Reports received by Groundviews this evening indicate that torrential rains in Vavuniya throughout the day have severely affected IDPs interned in Menik Camp, particularly in Zone 3 and Zone 4. Other unconfirmed reports put the number of those affected by the rains at 15,000 at the time of writing.
As early as May this year, serious concerns of possible flooding due to poor drainage in Zone 4 of Menik Camp were clearly voiced by humanitarian agencies. There concerns were flagged again in the UN OCHA update on 31 July 2009, availableÂ here.
Salient tweets until now from Vidura are reproduced below and flag the farcical and extremely dire circumstances on the ground in Menik Camp:
- the side cladding in some toilets have been removed and made flooring in some sheds….so going to toilet in some blocks is going to be a problem
- how to get food tomorrow….as the rations are mostly affected, and no way to get any dry firewood
- No more rains…in the night…
- Agencies and aid workers all had to leave the camps…..
- Guarded with more troops so that they don’t escape from the misery….
- As the people are left to suffer soggy floor, wet clothes, no food and fear of another rain in the night…..
- people need mammoty, shovels, back hoes, food, shelters, blankets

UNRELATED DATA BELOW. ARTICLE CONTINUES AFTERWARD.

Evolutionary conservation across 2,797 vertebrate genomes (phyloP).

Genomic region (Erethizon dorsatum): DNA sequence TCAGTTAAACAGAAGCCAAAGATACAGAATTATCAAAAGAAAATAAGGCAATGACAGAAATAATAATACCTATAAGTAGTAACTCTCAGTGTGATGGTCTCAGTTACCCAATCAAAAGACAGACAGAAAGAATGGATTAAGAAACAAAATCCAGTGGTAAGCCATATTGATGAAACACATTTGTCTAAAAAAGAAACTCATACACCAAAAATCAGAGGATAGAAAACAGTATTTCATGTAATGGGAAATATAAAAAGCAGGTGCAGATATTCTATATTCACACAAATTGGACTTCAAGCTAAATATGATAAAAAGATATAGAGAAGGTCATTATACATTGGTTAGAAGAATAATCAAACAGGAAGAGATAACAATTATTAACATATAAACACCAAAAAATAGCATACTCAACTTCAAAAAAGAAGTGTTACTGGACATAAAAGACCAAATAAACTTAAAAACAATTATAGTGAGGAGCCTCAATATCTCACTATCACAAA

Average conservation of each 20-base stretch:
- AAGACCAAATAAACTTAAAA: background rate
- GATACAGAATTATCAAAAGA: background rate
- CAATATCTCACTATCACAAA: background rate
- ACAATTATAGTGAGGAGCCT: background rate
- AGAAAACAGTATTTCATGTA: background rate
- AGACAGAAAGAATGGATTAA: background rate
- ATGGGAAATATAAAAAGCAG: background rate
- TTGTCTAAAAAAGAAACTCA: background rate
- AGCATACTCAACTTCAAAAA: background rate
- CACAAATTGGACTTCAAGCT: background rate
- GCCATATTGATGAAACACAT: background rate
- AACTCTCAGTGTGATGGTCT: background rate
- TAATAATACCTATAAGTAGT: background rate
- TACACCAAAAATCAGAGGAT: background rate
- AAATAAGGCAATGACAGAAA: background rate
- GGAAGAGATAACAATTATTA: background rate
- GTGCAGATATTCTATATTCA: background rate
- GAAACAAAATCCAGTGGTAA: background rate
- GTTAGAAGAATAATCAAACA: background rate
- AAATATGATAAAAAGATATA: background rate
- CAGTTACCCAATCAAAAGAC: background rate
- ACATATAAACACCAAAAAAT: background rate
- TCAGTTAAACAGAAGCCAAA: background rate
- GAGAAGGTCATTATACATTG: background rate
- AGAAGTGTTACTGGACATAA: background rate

- Some people have been moved to some huts within the zone that were not occupied. SOS huts
- people in zone 4 who could not cook today due to rain are cursing the move to individual cooking
- Again makes me wonder what are we if we are leaving 260000 civilians suffer like this?
- Zone 4 and 3 are particularly affected
- the muddy roads are in a mess and are becoming impassable for water browsers
- Some toilet pits are overflowing, some have collapsed.
- Menik farm is flooding after rains today. IDPs are suffering.
With more rain forecast, these horrific conditions of internment for IDPs will get worse.
Is this really the best we can do? Is this peace?
If you are on the ground in Vavuniya, or have access to new information on the flooding, please leave updates in the comments section.
Update, 15 August 2009, 8.22pm: For first images of the flooding in Menik Camp, click here.